Samantha Hunt’s moody debut novel, The Seas (newly out in paperback from Picador), is set in an isolated, declining fishing village in the far northeast. Despite the surrounding natural beauty of ocean and sky, it’s a bleak place that claims the highest rate of alcoholism in the country: as in many isolated rural towns, there’s not much to do there but drink. The introspective 19-year-old narrator endures mainly through her imagination. Despite an otherwise rational, scientific bent, she’s obsessed with the notion that she’s really a mermaid–something her father, long since vanished at sea, told her when she was little. She’s also obsessed with Jude, a melancholy Iraq war veteran 14 years her senior whom she’s longed for since she was 12, when she saw him emerge from the ocean that had claimed her father. She knows, though, that by loving him she’s dooming him to death–he’s a mortal and she’s a mermaid, after all. Hunt’s often lyrical narrative at times ventures into fable, an effective tactic that mirrors the narrator’s romantic longings and awkward transition from adolescence to womanhood. With its themes of desire and sadness, The Seas is a particularly good read for a rainy afternoon. Hunt appears with Emily Anderson and Amanda Marbais as part of the Powell’s North Reading Series. Thu 2/16, 7 PM, Powell’s Bookstore, 2850 N. Lincoln, 773-248-1444.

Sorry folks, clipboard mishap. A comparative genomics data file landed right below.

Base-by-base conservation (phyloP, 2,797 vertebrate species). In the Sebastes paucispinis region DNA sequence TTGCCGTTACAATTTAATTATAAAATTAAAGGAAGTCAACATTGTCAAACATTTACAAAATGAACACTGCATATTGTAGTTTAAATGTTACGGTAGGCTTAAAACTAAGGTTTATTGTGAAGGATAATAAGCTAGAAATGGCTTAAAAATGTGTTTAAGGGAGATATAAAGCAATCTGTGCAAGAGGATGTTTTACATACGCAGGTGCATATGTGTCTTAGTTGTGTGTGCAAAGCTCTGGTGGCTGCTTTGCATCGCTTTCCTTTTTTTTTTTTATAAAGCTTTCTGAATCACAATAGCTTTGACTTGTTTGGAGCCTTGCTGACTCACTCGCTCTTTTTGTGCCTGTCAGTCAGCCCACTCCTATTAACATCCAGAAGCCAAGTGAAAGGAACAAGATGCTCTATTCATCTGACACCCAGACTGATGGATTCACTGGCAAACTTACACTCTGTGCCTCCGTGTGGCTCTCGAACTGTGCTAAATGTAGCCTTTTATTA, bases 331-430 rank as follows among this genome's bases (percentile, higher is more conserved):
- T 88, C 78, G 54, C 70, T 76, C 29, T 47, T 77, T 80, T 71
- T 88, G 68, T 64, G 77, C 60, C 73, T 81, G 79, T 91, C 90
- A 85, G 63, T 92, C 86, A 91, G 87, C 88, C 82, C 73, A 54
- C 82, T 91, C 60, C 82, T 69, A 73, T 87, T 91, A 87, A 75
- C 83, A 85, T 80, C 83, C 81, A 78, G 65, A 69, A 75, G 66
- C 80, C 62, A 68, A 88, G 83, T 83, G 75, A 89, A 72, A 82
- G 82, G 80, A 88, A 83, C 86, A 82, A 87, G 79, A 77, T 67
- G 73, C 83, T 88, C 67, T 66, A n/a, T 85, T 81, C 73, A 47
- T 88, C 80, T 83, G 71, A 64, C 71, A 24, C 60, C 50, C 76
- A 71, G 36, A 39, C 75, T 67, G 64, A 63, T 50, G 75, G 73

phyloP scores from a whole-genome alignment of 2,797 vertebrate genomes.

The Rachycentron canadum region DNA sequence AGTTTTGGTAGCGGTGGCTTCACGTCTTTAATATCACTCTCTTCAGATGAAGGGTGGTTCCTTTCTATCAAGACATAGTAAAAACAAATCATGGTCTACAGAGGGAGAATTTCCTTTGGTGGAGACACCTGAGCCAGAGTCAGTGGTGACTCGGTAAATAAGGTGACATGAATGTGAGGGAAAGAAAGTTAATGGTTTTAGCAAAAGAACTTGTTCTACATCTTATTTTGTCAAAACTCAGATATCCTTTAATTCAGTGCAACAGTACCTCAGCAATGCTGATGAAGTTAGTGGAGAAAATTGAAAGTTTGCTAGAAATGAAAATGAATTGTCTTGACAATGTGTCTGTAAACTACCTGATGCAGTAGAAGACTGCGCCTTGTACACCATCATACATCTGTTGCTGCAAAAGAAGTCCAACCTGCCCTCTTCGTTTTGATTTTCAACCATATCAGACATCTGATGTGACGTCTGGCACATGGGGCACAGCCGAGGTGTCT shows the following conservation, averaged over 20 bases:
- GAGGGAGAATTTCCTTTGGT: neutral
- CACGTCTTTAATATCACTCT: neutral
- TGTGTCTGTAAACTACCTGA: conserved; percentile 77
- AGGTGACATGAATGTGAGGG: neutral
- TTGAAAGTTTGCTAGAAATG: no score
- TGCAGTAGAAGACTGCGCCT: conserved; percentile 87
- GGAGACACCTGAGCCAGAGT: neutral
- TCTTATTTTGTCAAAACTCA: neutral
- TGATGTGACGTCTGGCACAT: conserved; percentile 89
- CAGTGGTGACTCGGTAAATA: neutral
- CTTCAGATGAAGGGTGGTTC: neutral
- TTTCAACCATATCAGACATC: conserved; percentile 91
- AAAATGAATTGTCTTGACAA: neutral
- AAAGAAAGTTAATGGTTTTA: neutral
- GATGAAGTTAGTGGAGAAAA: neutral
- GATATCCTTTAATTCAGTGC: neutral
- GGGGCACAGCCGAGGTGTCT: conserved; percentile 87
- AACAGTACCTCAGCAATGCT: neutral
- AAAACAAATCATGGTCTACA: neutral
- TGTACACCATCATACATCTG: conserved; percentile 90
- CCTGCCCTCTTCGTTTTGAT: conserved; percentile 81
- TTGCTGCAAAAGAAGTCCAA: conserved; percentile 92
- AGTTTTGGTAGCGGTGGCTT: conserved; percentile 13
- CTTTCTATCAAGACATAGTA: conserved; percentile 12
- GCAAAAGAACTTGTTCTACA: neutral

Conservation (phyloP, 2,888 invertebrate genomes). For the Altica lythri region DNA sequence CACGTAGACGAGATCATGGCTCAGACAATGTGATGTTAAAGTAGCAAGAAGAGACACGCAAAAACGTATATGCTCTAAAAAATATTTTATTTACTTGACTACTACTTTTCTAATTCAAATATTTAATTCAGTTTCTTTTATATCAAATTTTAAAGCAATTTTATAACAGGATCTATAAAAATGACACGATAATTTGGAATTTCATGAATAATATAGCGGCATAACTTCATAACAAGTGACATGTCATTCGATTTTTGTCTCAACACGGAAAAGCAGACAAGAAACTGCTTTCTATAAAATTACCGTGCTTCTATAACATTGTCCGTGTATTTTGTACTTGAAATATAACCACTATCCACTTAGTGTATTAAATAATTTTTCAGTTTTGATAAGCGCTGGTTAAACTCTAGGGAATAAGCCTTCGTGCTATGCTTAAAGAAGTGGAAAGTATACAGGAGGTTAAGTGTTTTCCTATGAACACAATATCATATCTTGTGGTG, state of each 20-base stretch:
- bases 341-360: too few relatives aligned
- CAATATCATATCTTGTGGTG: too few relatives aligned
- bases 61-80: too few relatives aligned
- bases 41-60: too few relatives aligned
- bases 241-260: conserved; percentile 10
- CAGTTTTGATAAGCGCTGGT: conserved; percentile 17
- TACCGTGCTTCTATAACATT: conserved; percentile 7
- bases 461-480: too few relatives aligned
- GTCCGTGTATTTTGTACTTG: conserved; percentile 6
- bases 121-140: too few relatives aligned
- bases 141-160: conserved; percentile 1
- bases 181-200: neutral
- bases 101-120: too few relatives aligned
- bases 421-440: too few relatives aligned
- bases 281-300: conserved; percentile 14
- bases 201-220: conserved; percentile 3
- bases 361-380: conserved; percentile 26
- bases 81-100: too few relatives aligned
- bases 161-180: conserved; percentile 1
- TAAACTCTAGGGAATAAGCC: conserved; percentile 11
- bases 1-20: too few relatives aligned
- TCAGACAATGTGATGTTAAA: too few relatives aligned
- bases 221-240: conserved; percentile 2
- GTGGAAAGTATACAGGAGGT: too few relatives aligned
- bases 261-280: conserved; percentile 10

Art accompanying story in printed newspaper (not available in this archive): photo/Joe Hagan.